Yaupon! You can dry the leaves and make tea with them- the only native source of caffeine here in central Texas. Air-drying (which takes about two weeks) will result in the caffeine-iest possible yaupon tea. More info here.
Mustang grapes! We were too early for the grapes, but you can harvest the leaves any time and use them like you would any grape leaf (dolmas, grape leaf pie). We picked a few, but I ran out of time to think of a way to use them for our dinner :/
Dewberries! Like the grapes, we were too early for dewberries (will check back next month!). But you can make a(n apparently good tasting) tea from the young leaves, and can make a blended tea with dewberry and yaupon leaves that's vitamin-rich (don't ask me which vitamins!).
Cleaver! AKA bedstraw. AKA stick-ems (Joanna's name). This is the stuff that sticks to your socks when you walk through it. Apparently, it's edible! They feel sticky because they're covered with tiny hairs- boiling them is said to remove this problem.
After our long foraging walk, it was getting late and we had babies to feed, so dinner was a bit rushed. Even so, we were able to produce a meal using 90ish% local ingredients! Here's what we had:
Our greenbriar and classroom lettuce salad, dressed with local olive oil and not-local lime juice. The greenbriar was nice- tender and citrusy. Just allow lots of time for picking- you need a lot to make a salad.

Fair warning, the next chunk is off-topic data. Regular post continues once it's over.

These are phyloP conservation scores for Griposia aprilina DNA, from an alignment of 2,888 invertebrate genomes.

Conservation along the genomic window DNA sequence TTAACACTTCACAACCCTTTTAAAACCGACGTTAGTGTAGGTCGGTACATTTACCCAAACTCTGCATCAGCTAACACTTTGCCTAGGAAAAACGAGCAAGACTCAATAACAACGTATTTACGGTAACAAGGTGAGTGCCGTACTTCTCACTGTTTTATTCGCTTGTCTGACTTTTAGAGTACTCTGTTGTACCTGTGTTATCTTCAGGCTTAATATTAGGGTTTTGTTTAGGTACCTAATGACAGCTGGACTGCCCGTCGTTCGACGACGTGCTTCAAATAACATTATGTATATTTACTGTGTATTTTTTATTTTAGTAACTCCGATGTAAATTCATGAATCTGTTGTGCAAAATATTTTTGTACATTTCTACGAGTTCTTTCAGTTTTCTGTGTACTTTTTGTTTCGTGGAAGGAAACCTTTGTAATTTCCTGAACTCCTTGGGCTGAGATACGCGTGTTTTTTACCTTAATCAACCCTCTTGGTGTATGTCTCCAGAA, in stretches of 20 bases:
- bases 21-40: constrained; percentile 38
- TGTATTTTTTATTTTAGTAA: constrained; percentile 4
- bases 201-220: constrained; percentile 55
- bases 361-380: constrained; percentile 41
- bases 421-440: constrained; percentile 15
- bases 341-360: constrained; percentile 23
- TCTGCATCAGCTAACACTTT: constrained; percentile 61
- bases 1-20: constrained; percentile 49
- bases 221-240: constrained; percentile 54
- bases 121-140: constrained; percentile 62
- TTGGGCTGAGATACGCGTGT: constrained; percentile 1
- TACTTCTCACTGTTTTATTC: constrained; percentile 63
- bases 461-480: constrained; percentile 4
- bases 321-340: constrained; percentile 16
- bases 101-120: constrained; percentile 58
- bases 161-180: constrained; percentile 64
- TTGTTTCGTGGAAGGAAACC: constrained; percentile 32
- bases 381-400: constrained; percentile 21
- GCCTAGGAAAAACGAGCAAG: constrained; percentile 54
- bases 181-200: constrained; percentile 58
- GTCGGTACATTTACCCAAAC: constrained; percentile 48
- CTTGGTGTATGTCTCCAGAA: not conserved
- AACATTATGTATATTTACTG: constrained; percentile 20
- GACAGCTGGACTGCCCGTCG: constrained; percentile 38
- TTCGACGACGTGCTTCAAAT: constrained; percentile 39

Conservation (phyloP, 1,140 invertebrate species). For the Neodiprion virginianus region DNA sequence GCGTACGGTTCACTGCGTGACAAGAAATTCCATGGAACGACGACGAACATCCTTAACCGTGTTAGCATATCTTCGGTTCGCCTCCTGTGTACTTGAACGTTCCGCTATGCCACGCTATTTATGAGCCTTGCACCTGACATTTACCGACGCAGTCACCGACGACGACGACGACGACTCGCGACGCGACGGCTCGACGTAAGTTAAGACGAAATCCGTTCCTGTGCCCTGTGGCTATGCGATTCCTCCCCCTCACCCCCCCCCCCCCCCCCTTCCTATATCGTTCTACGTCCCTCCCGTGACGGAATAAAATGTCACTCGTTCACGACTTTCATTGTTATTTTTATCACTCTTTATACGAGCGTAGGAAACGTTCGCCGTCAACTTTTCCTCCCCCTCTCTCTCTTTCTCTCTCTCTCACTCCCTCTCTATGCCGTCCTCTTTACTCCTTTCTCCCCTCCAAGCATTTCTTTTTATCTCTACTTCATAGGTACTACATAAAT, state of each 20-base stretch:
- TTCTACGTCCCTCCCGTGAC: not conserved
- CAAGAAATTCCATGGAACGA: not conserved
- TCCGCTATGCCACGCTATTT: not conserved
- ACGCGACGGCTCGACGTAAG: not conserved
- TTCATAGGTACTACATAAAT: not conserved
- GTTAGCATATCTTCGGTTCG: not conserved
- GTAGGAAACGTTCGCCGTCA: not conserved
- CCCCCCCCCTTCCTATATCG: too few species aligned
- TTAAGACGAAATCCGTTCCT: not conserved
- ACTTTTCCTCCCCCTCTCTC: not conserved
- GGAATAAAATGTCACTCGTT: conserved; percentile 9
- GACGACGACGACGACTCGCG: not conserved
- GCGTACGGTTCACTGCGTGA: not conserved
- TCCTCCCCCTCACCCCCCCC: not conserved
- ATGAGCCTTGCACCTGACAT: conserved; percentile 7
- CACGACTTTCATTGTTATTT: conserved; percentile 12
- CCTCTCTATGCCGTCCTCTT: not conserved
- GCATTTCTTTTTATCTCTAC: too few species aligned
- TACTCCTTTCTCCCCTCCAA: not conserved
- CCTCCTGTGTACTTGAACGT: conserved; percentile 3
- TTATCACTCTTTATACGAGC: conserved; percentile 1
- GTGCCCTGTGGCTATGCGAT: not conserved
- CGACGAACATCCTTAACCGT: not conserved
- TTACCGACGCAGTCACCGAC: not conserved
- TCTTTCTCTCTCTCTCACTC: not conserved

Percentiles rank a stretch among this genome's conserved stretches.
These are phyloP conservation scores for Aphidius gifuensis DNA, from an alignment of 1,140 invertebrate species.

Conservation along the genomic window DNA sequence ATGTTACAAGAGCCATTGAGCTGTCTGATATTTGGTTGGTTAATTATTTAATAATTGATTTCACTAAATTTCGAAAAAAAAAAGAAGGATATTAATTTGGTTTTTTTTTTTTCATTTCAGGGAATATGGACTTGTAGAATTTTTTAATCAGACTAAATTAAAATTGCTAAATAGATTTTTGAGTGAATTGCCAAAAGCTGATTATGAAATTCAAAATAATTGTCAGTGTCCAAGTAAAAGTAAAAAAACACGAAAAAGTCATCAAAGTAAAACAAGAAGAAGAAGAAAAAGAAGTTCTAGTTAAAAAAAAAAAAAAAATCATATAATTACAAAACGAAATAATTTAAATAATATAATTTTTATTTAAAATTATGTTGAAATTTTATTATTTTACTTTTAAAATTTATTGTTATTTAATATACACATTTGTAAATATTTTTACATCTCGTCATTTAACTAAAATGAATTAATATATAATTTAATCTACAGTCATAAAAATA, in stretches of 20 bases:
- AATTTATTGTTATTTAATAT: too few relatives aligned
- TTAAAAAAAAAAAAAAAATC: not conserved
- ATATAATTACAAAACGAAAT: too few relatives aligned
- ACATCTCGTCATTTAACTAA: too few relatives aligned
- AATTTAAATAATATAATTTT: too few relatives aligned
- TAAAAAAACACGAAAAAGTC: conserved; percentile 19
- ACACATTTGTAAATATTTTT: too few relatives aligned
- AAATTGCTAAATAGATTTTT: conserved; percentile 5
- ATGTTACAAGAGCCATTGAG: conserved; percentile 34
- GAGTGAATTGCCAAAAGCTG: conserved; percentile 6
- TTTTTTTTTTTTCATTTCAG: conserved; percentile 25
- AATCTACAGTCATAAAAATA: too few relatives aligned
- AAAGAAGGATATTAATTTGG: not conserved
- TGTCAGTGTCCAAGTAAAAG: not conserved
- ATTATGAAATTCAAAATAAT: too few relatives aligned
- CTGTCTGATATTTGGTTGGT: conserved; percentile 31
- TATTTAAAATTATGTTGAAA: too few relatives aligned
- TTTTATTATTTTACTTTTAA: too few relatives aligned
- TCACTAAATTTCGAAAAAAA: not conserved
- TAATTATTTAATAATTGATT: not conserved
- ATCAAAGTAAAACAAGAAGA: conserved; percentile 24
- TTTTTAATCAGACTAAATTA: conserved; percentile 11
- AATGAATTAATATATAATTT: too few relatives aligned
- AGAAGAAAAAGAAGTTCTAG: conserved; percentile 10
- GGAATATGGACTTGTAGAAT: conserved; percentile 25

Pork sausage and venison backstrap, from animals Grandpa Art hunted on his property. Both were delicious! There's more venison in the freezer, and I'm hoping we'll be able to serve it with an agarita jam next time around.
Handmade pasta with cleaver and local pecan pesto. I mixed eggs from our backyard chickens with non-local flour (left my Richardson Farms whole wheat flour at home :/) and cut the dough into fat noodles. We dressed them with a pesto made from boiled cleaver, pecans from Andy's grandparents' tree in San Antonio, local olive oil, and garlic. It turned out well, but I didn't feel like the cleaver had much of a taste. Also, I boiled the cleaver for ten minutes, like the books say to, but the hairs were still noticeable (though not at all after being processed into a pesto), which made me wonder if I could have left them raw and ended up with a more strongly-flavored and brightly colored pesto? Maybe a greenbriar pesto next time.
This ended up being a pretty modest first stab at a foraged dinner (as evidenced by the lack of green in the food pictures above), but you've gotta start somewhere. I'm proud that we tried, and that at least we got together to enjoy a meal with mostly local ingredients.
In the next month or so, I hope to get back to see about the agarita berries, mustang grapes, and dewberries. We should also be able to harvest some young cactus pads and I hope to try my hand at making a vegan jerky with them (mentioned here). I'll let you know how it goes!
Sunday, March 31, 2013
If I had to describe my online persona in one word, it would be lurker. One might get the impression from my sporadic facebook posts that I'm rarely online, busy planting trees and bettering mankind, but that's unfortunately not true. I read every post! I know everything about you! I'm super stealthy/creepy.